While much progress is undoubtedly being made, great inequality of access still remains with too many communities reliant on unclean water and inadequate sanitation facilities, whilst simultaneously employing poor hygiene practices. One of the biggest concerns about this inequality is the prevalence of diarrhoeal disease. This is of particular concern in Africa and Asia, where eighty percent of diarrhoea related child deaths occur. Staggeringly, around 80 children die every hour from diarrhoeal disease, making it the second largest killer of children under five worldwide, after pneumonia, and the most common cause of childhood illness. It is worth reflecting that in Britain we consider the condition little more than inconvenient.

Effective methods to both prevent and treat diarrhoeal disease exist and are being rolled out across the developing world. Improving access to WASH is a vital stage in this process. However we must also utilise all available tools to prevent and treat the condition, including vaccines, antibiotics, oral rehydration therapy (ORT), exclusive breastfeeding and zinc and other micronutrients. UNICEF estimates that combining all of these into one single package of care would cut deaths due to diarrhoea by around 60 percent.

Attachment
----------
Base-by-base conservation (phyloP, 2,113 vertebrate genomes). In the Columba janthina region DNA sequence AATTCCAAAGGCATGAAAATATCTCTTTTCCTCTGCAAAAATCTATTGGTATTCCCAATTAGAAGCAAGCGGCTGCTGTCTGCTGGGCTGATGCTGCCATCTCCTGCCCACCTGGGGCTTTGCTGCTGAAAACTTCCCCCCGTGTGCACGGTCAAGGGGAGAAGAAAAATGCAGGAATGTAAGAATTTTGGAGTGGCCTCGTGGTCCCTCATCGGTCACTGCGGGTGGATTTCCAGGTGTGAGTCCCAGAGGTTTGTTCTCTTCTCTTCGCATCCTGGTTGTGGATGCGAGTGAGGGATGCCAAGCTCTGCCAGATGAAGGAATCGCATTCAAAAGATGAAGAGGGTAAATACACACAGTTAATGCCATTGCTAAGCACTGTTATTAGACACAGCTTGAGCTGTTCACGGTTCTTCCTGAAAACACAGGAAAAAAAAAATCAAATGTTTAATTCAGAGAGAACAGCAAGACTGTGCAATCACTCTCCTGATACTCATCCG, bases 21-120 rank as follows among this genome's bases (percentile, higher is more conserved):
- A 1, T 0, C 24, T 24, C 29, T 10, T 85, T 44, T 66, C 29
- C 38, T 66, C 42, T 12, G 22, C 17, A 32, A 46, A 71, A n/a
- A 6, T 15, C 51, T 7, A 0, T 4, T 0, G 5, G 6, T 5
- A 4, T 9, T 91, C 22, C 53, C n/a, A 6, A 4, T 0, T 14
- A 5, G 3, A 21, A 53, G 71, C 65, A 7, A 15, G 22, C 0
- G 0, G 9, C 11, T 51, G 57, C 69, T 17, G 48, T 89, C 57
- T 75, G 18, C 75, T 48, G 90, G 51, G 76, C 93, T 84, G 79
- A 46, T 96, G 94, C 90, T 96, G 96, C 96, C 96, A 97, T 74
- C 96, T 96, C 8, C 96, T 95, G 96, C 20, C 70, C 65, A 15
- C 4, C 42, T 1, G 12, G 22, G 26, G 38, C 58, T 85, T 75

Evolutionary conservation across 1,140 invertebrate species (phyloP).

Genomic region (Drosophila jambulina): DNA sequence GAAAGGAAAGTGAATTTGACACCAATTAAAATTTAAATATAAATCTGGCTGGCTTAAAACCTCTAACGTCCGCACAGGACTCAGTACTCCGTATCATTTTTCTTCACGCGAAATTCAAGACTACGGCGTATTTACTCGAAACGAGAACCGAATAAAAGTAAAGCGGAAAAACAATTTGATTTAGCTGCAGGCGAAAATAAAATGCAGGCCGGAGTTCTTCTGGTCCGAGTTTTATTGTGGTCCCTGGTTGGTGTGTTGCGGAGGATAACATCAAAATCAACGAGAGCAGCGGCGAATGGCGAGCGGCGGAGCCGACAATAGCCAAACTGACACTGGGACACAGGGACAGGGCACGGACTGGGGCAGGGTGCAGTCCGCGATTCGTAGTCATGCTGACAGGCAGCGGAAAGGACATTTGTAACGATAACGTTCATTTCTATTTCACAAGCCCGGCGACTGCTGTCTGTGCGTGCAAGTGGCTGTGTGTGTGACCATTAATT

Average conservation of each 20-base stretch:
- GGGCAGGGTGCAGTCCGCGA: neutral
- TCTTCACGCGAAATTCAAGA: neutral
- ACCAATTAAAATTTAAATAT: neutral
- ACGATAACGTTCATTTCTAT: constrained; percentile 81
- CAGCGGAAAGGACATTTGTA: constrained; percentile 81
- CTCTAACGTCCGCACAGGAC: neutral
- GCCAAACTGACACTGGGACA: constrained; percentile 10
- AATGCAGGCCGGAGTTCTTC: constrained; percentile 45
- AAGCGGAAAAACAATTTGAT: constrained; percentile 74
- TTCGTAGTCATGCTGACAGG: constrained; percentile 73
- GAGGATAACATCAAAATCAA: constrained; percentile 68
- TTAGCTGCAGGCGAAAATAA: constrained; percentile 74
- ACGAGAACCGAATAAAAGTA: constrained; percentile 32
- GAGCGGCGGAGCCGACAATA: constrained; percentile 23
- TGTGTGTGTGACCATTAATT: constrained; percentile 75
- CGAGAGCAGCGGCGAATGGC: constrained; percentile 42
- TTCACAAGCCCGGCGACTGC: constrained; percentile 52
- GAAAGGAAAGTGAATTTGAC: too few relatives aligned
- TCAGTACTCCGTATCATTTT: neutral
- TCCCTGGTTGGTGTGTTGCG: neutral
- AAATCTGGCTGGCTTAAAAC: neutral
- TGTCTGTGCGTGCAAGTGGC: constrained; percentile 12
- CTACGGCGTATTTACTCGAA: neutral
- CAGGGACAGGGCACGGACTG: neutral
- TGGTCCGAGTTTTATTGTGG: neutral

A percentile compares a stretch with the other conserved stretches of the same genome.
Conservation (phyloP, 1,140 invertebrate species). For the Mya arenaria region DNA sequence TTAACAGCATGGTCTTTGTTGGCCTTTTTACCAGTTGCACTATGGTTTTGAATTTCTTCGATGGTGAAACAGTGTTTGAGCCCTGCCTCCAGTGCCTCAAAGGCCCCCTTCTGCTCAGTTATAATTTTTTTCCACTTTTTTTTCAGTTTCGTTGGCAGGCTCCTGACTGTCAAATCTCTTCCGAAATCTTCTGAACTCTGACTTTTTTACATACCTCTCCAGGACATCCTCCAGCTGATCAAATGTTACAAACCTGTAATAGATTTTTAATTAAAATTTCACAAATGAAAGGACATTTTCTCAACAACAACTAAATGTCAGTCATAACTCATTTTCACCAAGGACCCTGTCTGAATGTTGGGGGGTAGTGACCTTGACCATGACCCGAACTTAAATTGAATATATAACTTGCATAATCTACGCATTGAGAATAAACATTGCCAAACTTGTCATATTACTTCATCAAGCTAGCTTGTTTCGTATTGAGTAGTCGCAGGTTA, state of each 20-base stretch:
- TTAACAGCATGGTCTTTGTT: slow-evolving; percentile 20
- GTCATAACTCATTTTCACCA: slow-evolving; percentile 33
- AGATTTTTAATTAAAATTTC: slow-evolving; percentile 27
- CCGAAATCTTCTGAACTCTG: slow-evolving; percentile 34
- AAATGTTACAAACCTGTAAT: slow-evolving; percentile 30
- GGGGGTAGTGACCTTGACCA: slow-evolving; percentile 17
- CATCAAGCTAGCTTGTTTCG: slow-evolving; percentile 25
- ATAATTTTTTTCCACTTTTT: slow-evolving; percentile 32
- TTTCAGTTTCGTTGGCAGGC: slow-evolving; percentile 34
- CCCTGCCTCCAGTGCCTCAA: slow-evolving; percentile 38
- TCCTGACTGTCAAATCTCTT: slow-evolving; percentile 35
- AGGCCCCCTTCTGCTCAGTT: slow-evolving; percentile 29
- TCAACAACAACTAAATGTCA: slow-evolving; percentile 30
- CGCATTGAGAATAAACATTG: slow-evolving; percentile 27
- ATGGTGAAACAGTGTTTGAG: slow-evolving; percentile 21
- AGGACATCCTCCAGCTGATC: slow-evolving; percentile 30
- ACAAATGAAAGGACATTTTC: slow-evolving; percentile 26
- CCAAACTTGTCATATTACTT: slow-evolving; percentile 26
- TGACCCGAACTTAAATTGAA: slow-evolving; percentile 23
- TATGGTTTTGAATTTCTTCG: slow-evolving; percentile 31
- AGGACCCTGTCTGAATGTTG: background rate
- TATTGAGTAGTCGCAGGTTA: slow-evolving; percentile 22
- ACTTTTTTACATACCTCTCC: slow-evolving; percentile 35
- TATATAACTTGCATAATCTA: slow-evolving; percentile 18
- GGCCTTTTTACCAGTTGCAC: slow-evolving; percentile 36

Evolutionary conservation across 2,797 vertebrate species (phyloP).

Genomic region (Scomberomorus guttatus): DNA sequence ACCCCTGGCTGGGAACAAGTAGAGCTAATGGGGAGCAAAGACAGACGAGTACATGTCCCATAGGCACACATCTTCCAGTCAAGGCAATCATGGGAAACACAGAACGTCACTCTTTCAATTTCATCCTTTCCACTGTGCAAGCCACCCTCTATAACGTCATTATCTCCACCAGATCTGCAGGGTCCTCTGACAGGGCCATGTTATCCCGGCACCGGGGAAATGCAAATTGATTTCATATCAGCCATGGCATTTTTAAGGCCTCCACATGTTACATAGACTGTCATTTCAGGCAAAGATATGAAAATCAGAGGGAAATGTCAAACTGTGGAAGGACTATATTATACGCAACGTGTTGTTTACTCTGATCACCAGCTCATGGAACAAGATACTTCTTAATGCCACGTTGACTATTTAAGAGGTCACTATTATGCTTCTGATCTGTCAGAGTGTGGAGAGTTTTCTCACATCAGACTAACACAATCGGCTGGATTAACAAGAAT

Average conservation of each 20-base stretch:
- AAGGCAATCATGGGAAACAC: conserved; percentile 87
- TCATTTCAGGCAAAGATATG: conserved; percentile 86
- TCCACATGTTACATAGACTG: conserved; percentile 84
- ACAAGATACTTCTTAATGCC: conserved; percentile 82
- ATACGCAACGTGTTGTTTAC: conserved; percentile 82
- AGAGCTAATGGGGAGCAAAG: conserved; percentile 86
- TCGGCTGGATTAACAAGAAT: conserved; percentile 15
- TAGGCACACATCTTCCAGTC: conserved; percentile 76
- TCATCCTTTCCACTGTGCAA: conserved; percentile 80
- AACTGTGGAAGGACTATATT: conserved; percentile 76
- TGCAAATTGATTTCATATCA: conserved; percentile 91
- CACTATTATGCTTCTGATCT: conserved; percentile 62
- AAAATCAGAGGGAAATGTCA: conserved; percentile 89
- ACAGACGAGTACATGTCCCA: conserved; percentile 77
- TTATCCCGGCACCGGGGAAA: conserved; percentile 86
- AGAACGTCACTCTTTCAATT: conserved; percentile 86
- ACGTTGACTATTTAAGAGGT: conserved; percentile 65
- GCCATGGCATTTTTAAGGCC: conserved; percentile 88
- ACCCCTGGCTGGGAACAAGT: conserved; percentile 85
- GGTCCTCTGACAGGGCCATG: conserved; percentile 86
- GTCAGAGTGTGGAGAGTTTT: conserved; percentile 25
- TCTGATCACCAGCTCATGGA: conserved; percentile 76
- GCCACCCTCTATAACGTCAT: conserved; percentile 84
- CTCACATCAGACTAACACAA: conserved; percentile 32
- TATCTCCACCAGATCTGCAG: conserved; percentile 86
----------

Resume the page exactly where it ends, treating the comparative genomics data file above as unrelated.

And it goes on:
This strategy of integrating care is gaining significant momentum in the development community, particularly in light of constrained public finances. In the vaccines sector, we are already seeing the benefits of integration in vaccine effectiveness and delivery. Vaccines are far less effective in environments where WASH access is poor and infrastructure development is becoming a key part of vaccine roll-out. Without adequate cold chain storage facilities and serviceable roads, it is extremely difficult to ensure that effective vaccines against a number of preventable diseases reach children in rural areas. 

As Co-chair of the All Party Group for Child Health and Vaccine Preventable Diseases, I have met with a number of the leading organisations in the WASH sector to establish how integrated packages of care can work on the ground. The theme for this year’s World Water Day is Water Cooperation and we continue to support our partners at WaterAid, Tearfund and PATH in calling on the Government to make cooperation and integration key priorities for future development policy. By working together and joining up our efforts, we can significantly reduce diarrhoeal disease, and other preventable conditions, and make substantial progress on attaining our Millennium Development Goal targets for improving child and maternal health.

 

-- Lord Avebury, Co-Chair of the UK's All Party Parliamentary Group for Child Health and Vaccine Preventable Diseases

 

Photo credit: Gareth Bentley/PATH.